Thirty-one subjects were scanned with a Philips 3 T Intera Achieva MRI Scanner (Philips Medical Systems, Andover, MA) and nine subjects with a 3 T GE Signa whole body scanner (GE Healthcare, Milwaukee, WI). The following parameters were common to both scanners: 288 collected dynamics within a functional run between 582 and 592 s, 19 or 28 slices either 4.5 or 5 mm thick with a gap from 0.00 to 0.45 mm; TR=2 s, TE=35 ms; 70° or 79° flip angle; and FOV=240 × 240, matrix=128 × 128 pixels. Functional runs were co-registered to T1-weighted 3D anatomical images, acquired under the following parameters: 128 or 170 slices, 1.00 or 1.20 mm slice thickness, gap=0 mm; TE=3.7–4.6 ms, TR=7.9–8.9 ms; 2°–8° flip angle; and matrix=256 × 256 pixels, FOV=240 × 170 mm, or 256 × 170 mm. We assessed for potential differential scanner/delivery method effects using multiple approaches (see Online Supplement, Supplementary Table S1, and Supplementary Figure S1).

fMRI Data Analysis

Images were preprocessed and analyzed using in-house software and SPM5 (Wellcome Department of Cognitive Neuroscience, London, UK). Functional and anatomical data were co-registered and images were normalized to the SPM T1 template image, and then smoothed with a full-width half maximum 8-mm Gaussian kernel.

First-Level Analysis

We used a mass univariate approach as implemented in SPM5 to create individual voxel-level t-maps for stimulus-induced activation for each stimulus condition (red or blue color at low, medium, or high intensity) for each subject. T-maps generated in the first-level analysis were used for second-level analyses. In addition, the stimulus-evoked signal intensity data was extracted for additional analyses outside SPM5.

Second-Level Analysis

On the basis of the known anatomy of the visual system and on findings from our earlier studies, we examined stimulus-evoked activation in six a priori ROIs (right and left LGN; right and left BA 17; and right and left BA 18). We used the Wake Forest University Pickatlas tool (v.2.4) in SPM (Maldjian et al, 2003; Tzourio-Mazoyer et al, 2002) to dilate the LGN mask by one voxel in all dimensions to account for potential individual variations in this small structure. We transposed these six bilateral ROIs into cluster images using the MarsBaR ‘build' function. We used Monte Carlo simulation as implemented in AlphaSim (AFNI, NIMH) to determine a corrected statistical threshold for activation to visual stimulation in the a priori ROIs. To avoid partial volume effects arising from averaging physiologically non-relevant brain regions within the full anatomical BA 17 and BA 18 ROIs with those activated by the visual stimulus, we defined the stimulus-relevant portion of the ROI for BA 17 and BA 18 as those voxels activated during combined red and blue high stimulus intensity across both MDMA users and controls at a voxel-level p<0.05, with an extent threshold of 90 voxels (as determined using AlphaSim) for family-wise corrected p<0.05. We used these physiological ROI masks for bilateral BA 17 and BA 18 for subsequent analyses of signal intensity and spatial extent of activated voxels by extracting this information and exporting individual results to SPSS for further analysis. We used a threshold of p<0.001 uncorrected for multiple comparisons in the small volumes to determine the spatial extent of activated voxels in the physiological ROIs within BA 17 and BA 18. Because there were no activated voxels detected in the LGN using the corrected thresholds that were applied to measure BA 17 and BA 18 activation, we did not analyze the spatial extent of activation within the LGN and extracted only the signal intensity measure. We used an in-house MATLAB script to extract ROI data on a voxel level (to determine the proportion of activated voxels to generate the spatial extent measure) and MarsBaR to extract the signal intensity data.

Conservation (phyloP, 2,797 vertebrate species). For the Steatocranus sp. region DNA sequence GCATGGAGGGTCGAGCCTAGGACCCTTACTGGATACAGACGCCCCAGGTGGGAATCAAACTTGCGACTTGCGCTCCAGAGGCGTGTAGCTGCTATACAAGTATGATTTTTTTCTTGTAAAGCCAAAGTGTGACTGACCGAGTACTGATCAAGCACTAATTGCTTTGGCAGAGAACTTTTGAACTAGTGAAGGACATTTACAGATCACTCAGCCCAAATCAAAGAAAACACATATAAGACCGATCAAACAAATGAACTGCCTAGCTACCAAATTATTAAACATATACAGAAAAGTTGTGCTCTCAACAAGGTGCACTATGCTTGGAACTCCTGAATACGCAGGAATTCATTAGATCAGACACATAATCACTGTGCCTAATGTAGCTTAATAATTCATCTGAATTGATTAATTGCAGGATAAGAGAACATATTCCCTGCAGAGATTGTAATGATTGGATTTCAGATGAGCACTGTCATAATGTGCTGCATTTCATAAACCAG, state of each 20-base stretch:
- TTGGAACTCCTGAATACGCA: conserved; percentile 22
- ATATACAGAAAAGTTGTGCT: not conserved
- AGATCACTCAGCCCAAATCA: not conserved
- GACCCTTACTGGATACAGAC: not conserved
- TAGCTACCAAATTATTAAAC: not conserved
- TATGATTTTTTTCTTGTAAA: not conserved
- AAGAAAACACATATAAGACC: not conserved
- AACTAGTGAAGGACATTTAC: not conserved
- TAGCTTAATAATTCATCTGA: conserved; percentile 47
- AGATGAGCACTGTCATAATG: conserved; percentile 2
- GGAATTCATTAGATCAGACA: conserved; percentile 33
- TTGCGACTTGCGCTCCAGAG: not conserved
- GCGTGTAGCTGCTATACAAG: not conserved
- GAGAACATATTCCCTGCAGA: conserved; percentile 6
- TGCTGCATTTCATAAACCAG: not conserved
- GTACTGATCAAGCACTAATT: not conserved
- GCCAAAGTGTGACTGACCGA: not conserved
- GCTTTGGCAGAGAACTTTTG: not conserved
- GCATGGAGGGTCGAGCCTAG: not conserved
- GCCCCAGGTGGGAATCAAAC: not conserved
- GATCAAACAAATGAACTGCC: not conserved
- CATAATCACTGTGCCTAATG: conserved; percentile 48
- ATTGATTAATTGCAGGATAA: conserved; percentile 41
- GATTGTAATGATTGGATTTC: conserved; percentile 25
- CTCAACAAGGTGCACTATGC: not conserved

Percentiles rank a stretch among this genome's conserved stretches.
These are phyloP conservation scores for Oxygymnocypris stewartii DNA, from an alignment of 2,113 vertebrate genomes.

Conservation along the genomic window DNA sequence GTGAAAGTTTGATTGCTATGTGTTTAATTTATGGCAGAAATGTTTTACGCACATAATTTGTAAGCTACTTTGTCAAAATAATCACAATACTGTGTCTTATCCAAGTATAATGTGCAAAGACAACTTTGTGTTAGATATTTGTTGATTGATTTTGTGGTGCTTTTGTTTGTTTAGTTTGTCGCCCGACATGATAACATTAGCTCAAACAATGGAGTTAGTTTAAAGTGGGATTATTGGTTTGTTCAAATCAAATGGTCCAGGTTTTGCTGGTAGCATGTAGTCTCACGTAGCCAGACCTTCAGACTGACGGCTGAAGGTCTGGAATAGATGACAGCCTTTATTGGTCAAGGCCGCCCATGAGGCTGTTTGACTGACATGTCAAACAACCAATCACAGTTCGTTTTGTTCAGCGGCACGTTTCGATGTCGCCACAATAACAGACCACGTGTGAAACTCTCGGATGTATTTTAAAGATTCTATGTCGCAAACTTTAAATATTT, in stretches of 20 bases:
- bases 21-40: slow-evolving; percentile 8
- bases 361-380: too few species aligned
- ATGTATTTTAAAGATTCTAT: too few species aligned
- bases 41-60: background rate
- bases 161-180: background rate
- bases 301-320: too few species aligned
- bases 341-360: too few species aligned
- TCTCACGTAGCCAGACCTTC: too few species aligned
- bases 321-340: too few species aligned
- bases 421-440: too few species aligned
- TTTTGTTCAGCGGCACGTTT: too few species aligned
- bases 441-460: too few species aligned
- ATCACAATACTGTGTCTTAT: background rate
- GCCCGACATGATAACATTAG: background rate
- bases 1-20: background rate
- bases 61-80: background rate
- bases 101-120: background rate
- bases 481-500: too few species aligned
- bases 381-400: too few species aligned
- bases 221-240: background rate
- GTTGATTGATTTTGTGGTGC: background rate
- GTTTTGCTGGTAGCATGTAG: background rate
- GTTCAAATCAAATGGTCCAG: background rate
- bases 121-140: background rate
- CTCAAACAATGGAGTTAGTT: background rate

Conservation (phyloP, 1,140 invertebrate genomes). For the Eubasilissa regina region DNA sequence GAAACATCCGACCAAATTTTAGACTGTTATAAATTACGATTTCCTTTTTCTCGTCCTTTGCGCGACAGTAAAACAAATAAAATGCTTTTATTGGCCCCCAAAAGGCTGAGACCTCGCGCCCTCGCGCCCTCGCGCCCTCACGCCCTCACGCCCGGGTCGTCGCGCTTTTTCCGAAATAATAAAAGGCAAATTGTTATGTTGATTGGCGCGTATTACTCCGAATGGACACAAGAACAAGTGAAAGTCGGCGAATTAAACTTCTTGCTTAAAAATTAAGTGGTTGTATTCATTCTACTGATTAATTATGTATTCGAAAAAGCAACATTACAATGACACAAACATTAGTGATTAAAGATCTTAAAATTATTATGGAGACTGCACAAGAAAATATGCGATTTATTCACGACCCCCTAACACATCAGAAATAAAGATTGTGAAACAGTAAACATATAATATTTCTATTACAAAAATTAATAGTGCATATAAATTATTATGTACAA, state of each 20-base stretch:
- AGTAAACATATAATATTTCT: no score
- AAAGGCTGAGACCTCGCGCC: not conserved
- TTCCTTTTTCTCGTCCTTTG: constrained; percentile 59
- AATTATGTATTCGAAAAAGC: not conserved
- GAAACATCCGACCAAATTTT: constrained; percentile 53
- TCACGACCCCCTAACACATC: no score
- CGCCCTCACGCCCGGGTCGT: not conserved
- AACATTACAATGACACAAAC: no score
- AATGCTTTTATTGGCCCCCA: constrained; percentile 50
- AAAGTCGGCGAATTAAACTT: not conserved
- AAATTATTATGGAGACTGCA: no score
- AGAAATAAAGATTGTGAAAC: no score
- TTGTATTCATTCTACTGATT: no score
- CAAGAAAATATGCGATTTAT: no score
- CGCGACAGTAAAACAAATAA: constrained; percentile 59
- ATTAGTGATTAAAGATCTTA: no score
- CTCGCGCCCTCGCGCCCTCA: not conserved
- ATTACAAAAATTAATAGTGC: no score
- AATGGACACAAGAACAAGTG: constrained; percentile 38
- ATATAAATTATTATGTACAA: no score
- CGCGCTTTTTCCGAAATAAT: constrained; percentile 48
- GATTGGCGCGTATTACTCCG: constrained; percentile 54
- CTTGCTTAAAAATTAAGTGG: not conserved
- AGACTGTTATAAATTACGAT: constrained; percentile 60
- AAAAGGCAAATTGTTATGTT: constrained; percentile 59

Statistical Analysis

Descriptive statistics were used to summarize and initially inspect the distributions of demographic and study measures. Because MDMA and other drug use were non-normally distributed, we employed non-parametric approaches for within- and between-group comparisons for activation outcome measures.

Within-group analysis. Because our earlier fMRI studies (Cowan et al, 2006; Karageorgiou et al, 2009; Raj et al, 2009) revealed that lifetime MDMA exposure correlated with task-evoked brain activation across cohorts, tasks, and brain regions, our primary hypothesis was that lifetime MDMA exposure within the MDMA user group would predict visual system activation. Therefore, our primary analytic approach was the assessment of the relationships of stimulus-evoked signal changes with lifetime MDMA use (Spearman's rank correlations in SPSS; Spearman's rho; rs). We examined activation effects of the visual stimulation paradigm by measuring stimulus-evoked BOLD signal intensity and the spatial extent of stimulus-induced activation.

Between-group analysis. We compared between-group activation in the six a priori anatomical ROIs (right and left LGN, BA 17, and BA 18) within SPM using the contrast of red and blue high-intensity stimulus vs baseline. In addition, we used in-house Matlab scripts to extract the ROI data for stimulus-evoked BOLD signal change and compared mean signal intensity data between groups using Mann–Whitney tests in SPSS.

Outcome Measures